I read an odd story recently about a woman in Italy whose home was robbed. Her virtual home, that is. At least it seemed odd to me, since I am not on any social networking sites (anymore) and never played in any of the virtual communities like Farmville or that kind of thing.
Paola Letizia, a resident of Palermo, Italy made a police report regarding a theft in her Facebook home called Pet Society. Somebody hacked into her virtual home via her Facebook page and stole furniture, household goods and everything else she had used to outfit her home. They only thing they didn’t steal was her cat, who was dressed in fancy outfits and tenderly cared for by her owner.
In case this seems bizarre to those who don’t play these kinds of games – a member pays real money for the virtual furnishings and outfits for the animals who reside there, so this virtual burglary cost an actual $140. Real police are looking into this crime and if caught, the perpetrator may face charges of “aggravated entry”. He or she is also looking at up to five years in a very real prison.
Theft is theft and should be prosecuted. However a person chooses to spend his or her own money is his or her own business. But what is most striking is Letizia’s deeply emotional attachment to this home and all its furnishings. She went public about the thefts and spoke to the press about the illegal invasion of her home: "I don’t think it matters that the flat [apartment] only exists in Facebook…it is real to me and I have suffered a real loss."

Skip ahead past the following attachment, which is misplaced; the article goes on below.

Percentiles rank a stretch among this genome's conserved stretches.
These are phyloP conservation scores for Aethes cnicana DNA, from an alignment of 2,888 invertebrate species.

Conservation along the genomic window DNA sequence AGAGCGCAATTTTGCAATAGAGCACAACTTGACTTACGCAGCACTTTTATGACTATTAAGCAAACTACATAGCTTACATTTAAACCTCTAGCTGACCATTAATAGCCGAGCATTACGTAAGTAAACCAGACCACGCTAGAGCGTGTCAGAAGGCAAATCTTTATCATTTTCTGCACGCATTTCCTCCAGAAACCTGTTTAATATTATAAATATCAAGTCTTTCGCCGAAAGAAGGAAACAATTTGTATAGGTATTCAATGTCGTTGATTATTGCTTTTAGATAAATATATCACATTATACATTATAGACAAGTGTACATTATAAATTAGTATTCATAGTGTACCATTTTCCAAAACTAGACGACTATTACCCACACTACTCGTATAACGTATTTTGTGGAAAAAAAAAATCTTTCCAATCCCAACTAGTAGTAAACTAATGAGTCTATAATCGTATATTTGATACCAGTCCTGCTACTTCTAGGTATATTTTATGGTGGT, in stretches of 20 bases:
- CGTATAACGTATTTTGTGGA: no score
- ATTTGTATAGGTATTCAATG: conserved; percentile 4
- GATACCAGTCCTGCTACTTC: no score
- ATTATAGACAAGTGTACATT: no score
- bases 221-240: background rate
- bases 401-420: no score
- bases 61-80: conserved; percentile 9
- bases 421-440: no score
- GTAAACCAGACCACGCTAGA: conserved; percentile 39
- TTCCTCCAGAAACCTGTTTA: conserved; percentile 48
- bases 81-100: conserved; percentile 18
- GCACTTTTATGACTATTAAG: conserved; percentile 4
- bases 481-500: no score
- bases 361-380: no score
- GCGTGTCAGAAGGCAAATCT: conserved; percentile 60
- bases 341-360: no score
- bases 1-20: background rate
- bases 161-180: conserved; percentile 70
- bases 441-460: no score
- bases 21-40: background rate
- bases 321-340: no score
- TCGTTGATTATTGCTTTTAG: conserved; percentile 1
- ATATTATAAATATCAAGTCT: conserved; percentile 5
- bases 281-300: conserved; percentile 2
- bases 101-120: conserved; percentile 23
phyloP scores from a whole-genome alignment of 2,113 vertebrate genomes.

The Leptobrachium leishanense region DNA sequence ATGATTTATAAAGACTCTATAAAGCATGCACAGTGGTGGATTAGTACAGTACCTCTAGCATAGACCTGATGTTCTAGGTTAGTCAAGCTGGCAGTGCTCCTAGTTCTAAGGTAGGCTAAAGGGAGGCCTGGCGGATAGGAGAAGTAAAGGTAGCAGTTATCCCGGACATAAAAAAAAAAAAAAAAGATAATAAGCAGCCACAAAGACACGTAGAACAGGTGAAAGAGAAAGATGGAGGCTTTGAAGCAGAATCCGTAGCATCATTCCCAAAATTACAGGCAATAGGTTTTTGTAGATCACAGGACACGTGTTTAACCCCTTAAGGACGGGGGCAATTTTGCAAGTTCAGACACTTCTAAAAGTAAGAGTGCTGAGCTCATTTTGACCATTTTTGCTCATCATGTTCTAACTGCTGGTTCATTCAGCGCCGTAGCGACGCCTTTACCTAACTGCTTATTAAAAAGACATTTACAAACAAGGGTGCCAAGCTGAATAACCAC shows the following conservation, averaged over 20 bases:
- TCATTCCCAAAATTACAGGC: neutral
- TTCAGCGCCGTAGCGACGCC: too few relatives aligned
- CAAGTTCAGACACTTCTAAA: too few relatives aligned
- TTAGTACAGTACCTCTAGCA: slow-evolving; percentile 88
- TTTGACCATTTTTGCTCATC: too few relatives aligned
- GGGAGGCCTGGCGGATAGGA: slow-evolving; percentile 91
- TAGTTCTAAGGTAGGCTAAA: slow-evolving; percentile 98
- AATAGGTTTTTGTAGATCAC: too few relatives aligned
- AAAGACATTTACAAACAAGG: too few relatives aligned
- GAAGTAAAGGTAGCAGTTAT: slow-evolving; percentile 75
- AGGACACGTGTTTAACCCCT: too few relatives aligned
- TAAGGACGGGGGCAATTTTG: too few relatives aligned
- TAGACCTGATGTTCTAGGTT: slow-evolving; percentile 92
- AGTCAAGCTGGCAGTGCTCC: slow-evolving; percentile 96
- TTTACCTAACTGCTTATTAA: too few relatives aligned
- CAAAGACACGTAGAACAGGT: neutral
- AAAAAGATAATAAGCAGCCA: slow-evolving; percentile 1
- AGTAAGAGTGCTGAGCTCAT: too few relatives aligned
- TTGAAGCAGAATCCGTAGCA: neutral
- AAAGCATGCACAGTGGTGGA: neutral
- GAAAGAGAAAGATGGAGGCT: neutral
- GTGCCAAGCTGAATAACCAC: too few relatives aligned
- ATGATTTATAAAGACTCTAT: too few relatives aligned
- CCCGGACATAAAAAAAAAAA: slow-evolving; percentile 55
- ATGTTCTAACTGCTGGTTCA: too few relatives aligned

Letzia is not alone in her deep emotional attached to Facebook toys and games and other online gaming sites. Many people give their passwords to others if they will not be online so the person can water virtual plants, till the soil of online farms and even raise virtual children. They feel a tremendous sense of loss if these cartoon plants and vegetables wither or die, should their trusted password holder not fulfill the promise to take care of the farm. People panic to get home to take care of their farms, or complete other games and "projects" that they sign up for.